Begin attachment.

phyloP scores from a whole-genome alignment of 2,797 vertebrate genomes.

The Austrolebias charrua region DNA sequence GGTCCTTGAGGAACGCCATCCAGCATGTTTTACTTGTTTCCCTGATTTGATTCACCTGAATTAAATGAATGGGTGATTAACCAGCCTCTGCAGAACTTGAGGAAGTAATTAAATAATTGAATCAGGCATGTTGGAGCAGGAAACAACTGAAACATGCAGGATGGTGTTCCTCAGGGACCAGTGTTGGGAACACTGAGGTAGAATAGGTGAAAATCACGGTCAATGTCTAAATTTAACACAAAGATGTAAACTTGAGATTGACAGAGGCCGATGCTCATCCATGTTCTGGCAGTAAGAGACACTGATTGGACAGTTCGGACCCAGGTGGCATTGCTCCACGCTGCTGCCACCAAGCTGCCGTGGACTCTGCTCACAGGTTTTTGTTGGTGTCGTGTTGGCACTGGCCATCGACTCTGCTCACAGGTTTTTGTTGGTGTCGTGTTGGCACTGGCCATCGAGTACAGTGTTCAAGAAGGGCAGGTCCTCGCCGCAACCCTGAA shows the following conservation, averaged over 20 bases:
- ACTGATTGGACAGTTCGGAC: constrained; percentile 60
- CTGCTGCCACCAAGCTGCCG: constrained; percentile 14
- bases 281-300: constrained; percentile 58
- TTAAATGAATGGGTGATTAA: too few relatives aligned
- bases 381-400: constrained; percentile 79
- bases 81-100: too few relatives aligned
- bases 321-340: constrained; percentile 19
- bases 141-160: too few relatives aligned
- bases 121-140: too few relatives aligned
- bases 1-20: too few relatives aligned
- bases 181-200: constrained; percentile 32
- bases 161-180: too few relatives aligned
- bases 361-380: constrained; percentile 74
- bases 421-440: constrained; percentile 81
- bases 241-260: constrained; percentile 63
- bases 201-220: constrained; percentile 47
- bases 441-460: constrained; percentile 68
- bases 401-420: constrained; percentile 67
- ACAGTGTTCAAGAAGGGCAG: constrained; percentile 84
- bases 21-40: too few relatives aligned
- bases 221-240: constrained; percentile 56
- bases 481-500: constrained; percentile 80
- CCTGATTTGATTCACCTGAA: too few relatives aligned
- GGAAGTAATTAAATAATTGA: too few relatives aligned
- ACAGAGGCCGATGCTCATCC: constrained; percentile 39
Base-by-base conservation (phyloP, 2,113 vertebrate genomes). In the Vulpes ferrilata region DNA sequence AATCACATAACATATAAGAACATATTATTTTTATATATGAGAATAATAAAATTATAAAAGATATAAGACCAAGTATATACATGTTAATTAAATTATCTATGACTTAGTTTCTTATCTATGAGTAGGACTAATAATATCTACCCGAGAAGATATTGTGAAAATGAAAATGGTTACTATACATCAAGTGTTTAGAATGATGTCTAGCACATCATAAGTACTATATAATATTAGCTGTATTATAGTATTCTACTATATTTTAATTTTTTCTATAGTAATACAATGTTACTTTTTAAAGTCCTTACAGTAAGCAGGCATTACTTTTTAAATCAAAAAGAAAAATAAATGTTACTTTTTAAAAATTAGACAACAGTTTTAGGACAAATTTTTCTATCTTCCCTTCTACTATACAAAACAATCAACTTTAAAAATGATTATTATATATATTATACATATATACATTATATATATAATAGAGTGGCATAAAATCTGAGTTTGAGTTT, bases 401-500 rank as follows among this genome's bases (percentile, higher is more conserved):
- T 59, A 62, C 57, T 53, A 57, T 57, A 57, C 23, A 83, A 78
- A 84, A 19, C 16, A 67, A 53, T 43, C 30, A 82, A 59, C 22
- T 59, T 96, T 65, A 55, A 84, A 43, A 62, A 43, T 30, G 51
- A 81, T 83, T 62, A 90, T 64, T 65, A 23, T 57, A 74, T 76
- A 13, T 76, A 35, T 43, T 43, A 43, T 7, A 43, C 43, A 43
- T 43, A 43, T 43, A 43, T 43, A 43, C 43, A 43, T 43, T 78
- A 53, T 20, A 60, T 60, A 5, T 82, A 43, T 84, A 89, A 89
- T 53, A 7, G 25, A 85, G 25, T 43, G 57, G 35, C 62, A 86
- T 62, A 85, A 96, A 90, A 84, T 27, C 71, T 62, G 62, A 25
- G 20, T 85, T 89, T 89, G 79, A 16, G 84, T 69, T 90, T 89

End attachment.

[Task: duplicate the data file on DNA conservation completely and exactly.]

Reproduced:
phyloP scores from a whole-genome alignment of 2,797 vertebrate genomes.

The Austrolebias charrua region DNA sequence GGTCCTTGAGGAACGCCATCCAGCATGTTTTACTTGTTTCCCTGATTTGATTCACCTGAATTAAATGAATGGGTGATTAACCAGCCTCTGCAGAACTTGAGGAAGTAATTAAATAATTGAATCAGGCATGTTGGAGCAGGAAACAACTGAAACATGCAGGATGGTGTTCCTCAGGGACCAGTGTTGGGAACACTGAGGTAGAATAGGTGAAAATCACGGTCAATGTCTAAATTTAACACAAAGATGTAAACTTGAGATTGACAGAGGCCGATGCTCATCCATGTTCTGGCAGTAAGAGACACTGATTGGACAGTTCGGACCCAGGTGGCATTGCTCCACGCTGCTGCCACCAAGCTGCCGTGGACTCTGCTCACAGGTTTTTGTTGGTGTCGTGTTGGCACTGGCCATCGACTCTGCTCACAGGTTTTTGTTGGTGTCGTGTTGGCACTGGCCATCGAGTACAGTGTTCAAGAAGGGCAGGTCCTCGCCGCAACCCTGAA shows the following conservation, averaged over 20 bases:
- ACTGATTGGACAGTTCGGAC: constrained; percentile 60
- CTGCTGCCACCAAGCTGCCG: constrained; percentile 14
- bases 281-300: constrained; percentile 58
- TTAAATGAATGGGTGATTAA: too few relatives aligned
- bases 381-400: constrained; percentile 79
- bases 81-100: too few relatives aligned
- bases 321-340: constrained; percentile 19
- bases 141-160: too few relatives aligned
- bases 121-140: too few relatives aligned
- bases 1-20: too few relatives aligned
- bases 181-200: constrained; percentile 32
- bases 161-180: too few relatives aligned
- bases 361-380: constrained; percentile 74
- bases 421-440: constrained; percentile 81
- bases 241-260: constrained; percentile 63
- bases 201-220: constrained; percentile 47
- bases 441-460: constrained; percentile 68
- bases 401-420: constrained; percentile 67
- ACAGTGTTCAAGAAGGGCAG: constrained; percentile 84
- bases 21-40: too few relatives aligned
- bases 221-240: constrained; percentile 56
- bases 481-500: constrained; percentile 80
- CCTGATTTGATTCACCTGAA: too few relatives aligned
- GGAAGTAATTAAATAATTGA: too few relatives aligned
- ACAGAGGCCGATGCTCATCC: constrained; percentile 39
Base-by-base conservation (phyloP, 2,113 vertebrate genomes). In the Vulpes ferrilata region DNA sequence AATCACATAACATATAAGAACATATTATTTTTATATATGAGAATAATAAAATTATAAAAGATATAAGACCAAGTATATACATGTTAATTAAATTATCTATGACTTAGTTTCTTATCTATGAGTAGGACTAATAATATCTACCCGAGAAGATATTGTGAAAATGAAAATGGTTACTATACATCAAGTGTTTAGAATGATGTCTAGCACATCATAAGTACTATATAATATTAGCTGTATTATAGTATTCTACTATATTTTAATTTTTTCTATAGTAATACAATGTTACTTTTTAAAGTCCTTACAGTAAGCAGGCATTACTTTTTAAATCAAAAAGAAAAATAAATGTTACTTTTTAAAAATTAGACAACAGTTTTAGGACAAATTTTTCTATCTTCCCTTCTACTATACAAAACAATCAACTTTAAAAATGATTATTATATATATTATACATATATACATTATATATATAATAGAGTGGCATAAAATCTGAGTTTGAGTTT, bases 401-500 rank as follows among this genome's bases (percentile, higher is more conserved):
- T 59, A 62, C 57, T 53, A 57, T 57, A 57, C 23, A 83, A 78
- A 84, A 19, C 16, A 67, A 53, T 43, C 30, A 82, A 59, C 22
- T 59, T 96, T 65, A 55, A 84, A 43, A 62, A 43, T 30, G 51
- A 81, T 83, T 62, A 90, T 64, T 65, A 23, T 57, A 74, T 76
- A 13, T 76, A 35, T 43, T 43, A 43, T 7, A 43, C 43, A 43
- T 43, A 43, T 43, A 43, T 43, A 43, C 43, A 43, T 43, T 78
- A 53, T 20, A 60, T 60, A 5, T 82, A 43, T 84, A 89, A 89
- T 53, A 7, G 25, A 85, G 25, T 43, G 57, G 35, C 62, A 86
- T 62, A 85, A 96, A 90, A 84, T 27, C 71, T 62, G 62, A 25
- G 20, T 85, T 89, T 89, G 79, A 16, G 84, T 69, T 90, T 89